Debate question heard around the world

By Monte Miller, Record Staff Writer
Posted 11/7/19

The days after Sunday’s presidential debate in St. Louis have been a whirlwind for Karl Becker, who has become a national sensation after asking the candidates to say one positive thing they …

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Debate question heard around the world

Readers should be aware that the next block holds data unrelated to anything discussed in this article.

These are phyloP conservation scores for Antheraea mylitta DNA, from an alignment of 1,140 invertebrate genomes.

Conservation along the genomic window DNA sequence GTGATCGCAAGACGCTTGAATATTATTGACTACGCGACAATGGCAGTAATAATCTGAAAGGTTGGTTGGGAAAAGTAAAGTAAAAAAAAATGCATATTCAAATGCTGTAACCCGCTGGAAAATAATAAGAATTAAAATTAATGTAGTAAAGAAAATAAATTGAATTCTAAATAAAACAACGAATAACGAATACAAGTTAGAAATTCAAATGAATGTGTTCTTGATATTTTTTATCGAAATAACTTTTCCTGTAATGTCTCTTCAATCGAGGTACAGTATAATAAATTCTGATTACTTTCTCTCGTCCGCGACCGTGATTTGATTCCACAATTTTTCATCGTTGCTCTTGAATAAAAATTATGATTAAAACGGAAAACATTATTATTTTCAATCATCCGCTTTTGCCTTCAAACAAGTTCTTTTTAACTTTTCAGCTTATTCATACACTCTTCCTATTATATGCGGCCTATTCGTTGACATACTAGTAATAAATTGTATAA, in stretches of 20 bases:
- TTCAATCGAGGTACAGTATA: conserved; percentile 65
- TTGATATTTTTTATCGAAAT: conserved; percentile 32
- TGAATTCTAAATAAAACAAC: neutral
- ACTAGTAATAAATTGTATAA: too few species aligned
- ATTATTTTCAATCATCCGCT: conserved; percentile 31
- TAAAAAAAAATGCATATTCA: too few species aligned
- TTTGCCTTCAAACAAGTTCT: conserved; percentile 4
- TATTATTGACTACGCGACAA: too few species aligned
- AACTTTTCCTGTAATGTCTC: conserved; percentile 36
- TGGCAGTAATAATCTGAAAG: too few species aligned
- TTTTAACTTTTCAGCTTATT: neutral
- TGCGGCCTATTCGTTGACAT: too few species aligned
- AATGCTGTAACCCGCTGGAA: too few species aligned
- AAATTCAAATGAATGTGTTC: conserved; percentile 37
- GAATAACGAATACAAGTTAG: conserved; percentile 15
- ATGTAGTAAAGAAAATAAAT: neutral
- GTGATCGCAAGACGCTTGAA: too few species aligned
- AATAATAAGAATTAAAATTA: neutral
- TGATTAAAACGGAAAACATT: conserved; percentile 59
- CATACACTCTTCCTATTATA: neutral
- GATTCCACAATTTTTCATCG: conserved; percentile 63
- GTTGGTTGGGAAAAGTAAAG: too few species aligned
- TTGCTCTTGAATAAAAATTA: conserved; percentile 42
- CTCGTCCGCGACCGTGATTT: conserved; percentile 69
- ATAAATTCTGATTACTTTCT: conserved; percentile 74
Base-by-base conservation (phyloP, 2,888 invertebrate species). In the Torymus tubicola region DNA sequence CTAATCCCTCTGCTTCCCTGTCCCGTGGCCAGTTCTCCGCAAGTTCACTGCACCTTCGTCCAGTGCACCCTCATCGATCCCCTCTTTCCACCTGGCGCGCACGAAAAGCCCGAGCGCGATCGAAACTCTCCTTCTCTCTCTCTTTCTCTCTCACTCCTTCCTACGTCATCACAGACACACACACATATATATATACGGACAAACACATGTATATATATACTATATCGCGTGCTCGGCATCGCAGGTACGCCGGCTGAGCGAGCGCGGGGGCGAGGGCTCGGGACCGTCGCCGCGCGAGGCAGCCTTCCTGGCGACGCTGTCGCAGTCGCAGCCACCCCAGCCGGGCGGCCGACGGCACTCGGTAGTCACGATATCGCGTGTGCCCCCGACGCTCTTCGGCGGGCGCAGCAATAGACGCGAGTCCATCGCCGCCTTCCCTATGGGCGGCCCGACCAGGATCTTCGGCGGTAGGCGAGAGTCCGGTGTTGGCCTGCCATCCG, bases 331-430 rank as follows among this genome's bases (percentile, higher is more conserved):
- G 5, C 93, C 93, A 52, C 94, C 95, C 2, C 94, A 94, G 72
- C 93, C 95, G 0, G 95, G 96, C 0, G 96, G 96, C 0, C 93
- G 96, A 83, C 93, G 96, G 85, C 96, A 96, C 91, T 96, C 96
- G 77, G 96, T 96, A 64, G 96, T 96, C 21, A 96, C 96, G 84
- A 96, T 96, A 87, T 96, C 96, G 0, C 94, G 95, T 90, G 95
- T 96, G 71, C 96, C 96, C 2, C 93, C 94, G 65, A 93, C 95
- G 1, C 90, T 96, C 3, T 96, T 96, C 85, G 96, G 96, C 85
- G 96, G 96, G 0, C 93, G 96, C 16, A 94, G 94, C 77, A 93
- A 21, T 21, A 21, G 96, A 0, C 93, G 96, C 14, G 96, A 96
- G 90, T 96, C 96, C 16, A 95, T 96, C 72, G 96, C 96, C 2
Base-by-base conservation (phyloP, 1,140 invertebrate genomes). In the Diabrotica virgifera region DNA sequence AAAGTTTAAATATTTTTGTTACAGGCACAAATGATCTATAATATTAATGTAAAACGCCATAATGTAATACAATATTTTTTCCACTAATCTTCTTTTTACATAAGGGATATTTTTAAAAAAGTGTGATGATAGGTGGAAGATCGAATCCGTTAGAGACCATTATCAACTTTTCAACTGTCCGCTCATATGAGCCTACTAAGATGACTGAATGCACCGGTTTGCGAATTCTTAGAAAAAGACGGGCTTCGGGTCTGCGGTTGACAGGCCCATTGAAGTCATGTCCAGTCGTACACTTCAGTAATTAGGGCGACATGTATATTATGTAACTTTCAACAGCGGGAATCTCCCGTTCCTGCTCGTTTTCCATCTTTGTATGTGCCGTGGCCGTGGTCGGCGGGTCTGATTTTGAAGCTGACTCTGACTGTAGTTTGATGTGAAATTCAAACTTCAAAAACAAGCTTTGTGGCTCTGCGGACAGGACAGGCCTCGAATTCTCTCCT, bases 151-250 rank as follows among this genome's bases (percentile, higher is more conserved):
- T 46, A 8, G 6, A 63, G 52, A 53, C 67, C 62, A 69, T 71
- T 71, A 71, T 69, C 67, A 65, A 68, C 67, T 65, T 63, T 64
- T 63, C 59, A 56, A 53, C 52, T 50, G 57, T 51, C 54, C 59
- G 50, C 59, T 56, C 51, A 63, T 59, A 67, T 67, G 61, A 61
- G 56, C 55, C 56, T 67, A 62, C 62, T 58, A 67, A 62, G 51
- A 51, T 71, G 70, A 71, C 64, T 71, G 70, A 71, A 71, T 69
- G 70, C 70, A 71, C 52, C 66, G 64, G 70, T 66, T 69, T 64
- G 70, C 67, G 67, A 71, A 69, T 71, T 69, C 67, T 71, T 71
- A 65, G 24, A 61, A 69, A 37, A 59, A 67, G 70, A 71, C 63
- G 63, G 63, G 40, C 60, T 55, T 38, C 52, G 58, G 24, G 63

The days after Sunday’s presidential debate in St. Louis have been a whirlwind for Karl Becker, who has become a national sensation after asking the candidates to say one positive thing they respect about each other.“I thought it was a simple question,” Becker said. “I didn’t think it was that big of a deal until several Washington University students wanted to take selfies with me after the debate ended.”In the past 48 hours, Becker said he has done about 20 different interviews with radio, television and print outlets from St. Louis and international networks, including CNN, MSNBC, Canadian Broadcasting Company, and even a news company from Great Britain.“I’ve also Skyped and Facetimed with the entertainment show TMZ,” Becker said. “It’s been really exciting and fun.”When asked about the attention his question has drawn and his 15 minutes of fame, Becker said it will be even shorter than that.“Real life hits you in the face real quick,” he said. “I came home Monday night to go to my son’s JV football game at Borgia and ended up spending the evening at the emergency room with him.”SelectionBecker explained his adventure began weeks ago, basically because he is a guy who answers his cellphone.“The Gallup organization has called me several times over the years to ask me poll questions,” he said. “I guess I fit a certain demographic of an undecided voter. During a subsequent call, they extended the invitation to ask a question at the debate.”Becker said he originally wrote two questions and after review by CNN producers one was thrown out.“After we arrived we were sequestered for about 14 hours before the debate,” Becker said. “We had to leave our cellphones and everything in a Secret Service secured parking lot.”Becker said he was approached by one of the producers about his question and was asked to rehearse it out loud several times.“I noticed she pulled me further away from the crowd than the other people she had been talking to,” Becker said. “By about 5 or 6 p.m., I felt confident my question was going to be asked. I thought it might be the first question of the debate.”Instead, Becker’s was the last and seemed to break the acrimony in the room that had built between Clinton and Trump.“I really had no concept of time during the debate,” Becker said. “Apparently the debate had run over time, but Anderson Cooper was able to squeeze my question in at the last minute.”AnswerBecker admits the answer he received from the candidates was not satisfying and nothing from the debate really swayed his vote toward Clinton or Trump.“I really wasn’t getting anything of substance,” Becker said. “They were just hitting their talking points. I think my question took them off guard and it wasn’t something their advisers could have prepared them for. They did the best they could.”Becker added he did believe the answers given by the candidates, were how they genuinely feel about each other.After the ShowWhen the debate ended, Becker was able to meet both candidates personally and said they are different in an intimate setting than most voters will see just on television.“They were both very nice and personable,” Becker said. “They both had a different persona privately. I also got to meet President Bill and Chelsea Clinton and all of Trump’s family. It was nice to get to meet them, talk a little and enjoy the moment.”Becker said since their cellphones were locked in their cars, they were handed disposable 35mm cameras on the stage to take pictures after the debate.“I’m pretty sure there is a photo of me shaking hands with Donald Trump,” Becker said. “Unfortunately, it won’t fit in the USB port on my computer so I’ll have to wait until I get them developed to see it.”Historic In the midst of the media whirlwind and national attention, Becker says he is honored by the chance to be a part of the debate.“It’s really a once in a lifetime opportunity,” he said. “I stressed this to my kids 10 months ago that this election will be looked at as one of the most historic of all time and it is very important. My daughter is 18 and this is the first election she will be voting in. We are choosing the person who will be in charge of our country for the next four or even eight years. It will also be the first that will either elect the first woman president or first non-political person.”He added he hopes his question will help stir voters and perhaps it will help other undecided voters to make their choice, but he’s not quite ready yet.“I’m definitely going to be watching the next debate,” Becker said. “I’m looking forward to seeing what will play out in the next four weeks.”WashingtonBecker, who grew up in Chicago, moved to the St. Louis area during his junior year and graduated from Lafayette High School. He has lived in Washington twice, from 2007 to 2010, and again since 2014.His son Shane attends St. Francis Borgia Regional High School and his daughter Darcy is a student at East Central College.Becker works at Platinum Driveline, a company specializing in aftermarket automotive parts, in Fenton.Debate